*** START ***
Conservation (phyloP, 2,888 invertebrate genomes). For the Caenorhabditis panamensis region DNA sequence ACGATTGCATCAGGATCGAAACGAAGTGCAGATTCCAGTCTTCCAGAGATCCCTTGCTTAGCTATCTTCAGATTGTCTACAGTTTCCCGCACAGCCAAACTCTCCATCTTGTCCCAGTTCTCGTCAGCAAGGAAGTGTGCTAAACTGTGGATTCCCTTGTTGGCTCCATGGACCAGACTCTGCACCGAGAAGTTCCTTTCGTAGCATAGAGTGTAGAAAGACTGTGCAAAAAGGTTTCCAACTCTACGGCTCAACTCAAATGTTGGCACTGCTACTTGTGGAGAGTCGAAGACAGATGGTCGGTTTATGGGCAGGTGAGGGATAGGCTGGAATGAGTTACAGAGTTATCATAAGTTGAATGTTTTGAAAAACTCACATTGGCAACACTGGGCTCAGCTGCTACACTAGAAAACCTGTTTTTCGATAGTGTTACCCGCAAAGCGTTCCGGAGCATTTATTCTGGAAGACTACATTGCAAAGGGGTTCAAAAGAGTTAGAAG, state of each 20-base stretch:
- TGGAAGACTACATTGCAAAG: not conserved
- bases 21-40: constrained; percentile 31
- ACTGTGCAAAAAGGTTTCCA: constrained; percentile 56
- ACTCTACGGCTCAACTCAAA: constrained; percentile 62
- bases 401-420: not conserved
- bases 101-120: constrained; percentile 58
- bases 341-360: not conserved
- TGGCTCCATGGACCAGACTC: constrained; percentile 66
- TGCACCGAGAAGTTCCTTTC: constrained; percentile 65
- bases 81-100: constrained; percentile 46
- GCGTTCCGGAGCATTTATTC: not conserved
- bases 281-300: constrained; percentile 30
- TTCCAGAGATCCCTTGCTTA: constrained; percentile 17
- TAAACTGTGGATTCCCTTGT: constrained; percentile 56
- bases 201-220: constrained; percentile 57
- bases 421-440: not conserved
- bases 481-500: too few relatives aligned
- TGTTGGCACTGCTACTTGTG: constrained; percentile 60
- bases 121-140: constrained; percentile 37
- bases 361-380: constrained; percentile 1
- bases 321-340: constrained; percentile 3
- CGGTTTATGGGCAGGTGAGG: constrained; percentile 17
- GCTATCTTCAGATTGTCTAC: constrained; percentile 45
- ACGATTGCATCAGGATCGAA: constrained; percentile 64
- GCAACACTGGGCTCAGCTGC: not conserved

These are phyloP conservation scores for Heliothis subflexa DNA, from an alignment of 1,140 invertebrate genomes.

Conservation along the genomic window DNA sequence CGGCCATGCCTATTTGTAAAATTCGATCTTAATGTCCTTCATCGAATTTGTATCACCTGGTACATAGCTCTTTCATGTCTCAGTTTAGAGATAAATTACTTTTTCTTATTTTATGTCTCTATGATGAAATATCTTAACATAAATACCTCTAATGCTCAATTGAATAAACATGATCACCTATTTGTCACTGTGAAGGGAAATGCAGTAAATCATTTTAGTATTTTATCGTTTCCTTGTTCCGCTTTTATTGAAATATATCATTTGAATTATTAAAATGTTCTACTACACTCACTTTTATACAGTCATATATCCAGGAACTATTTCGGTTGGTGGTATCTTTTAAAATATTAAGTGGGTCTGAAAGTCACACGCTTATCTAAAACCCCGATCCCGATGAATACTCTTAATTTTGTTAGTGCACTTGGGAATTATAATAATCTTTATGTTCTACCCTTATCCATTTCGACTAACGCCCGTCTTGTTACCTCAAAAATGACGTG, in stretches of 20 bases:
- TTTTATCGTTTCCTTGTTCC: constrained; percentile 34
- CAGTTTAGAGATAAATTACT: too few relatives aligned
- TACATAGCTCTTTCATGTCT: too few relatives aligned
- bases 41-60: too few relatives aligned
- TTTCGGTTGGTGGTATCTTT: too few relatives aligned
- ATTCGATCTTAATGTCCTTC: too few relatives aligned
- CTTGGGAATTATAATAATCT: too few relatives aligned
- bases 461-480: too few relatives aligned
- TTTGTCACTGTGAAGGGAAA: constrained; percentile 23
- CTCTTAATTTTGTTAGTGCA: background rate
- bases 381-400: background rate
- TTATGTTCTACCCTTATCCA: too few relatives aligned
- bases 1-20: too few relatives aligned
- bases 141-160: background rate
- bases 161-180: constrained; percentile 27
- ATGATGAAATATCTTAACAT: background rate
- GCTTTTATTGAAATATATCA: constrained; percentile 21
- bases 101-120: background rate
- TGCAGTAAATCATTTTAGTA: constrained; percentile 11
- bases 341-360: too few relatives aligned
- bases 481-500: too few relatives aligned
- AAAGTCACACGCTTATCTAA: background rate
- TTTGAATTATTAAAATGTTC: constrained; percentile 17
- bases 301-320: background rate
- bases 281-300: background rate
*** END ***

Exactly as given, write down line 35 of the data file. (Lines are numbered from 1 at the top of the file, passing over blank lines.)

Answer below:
- CTTGGGAATTATAATAATCT: too few relatives aligned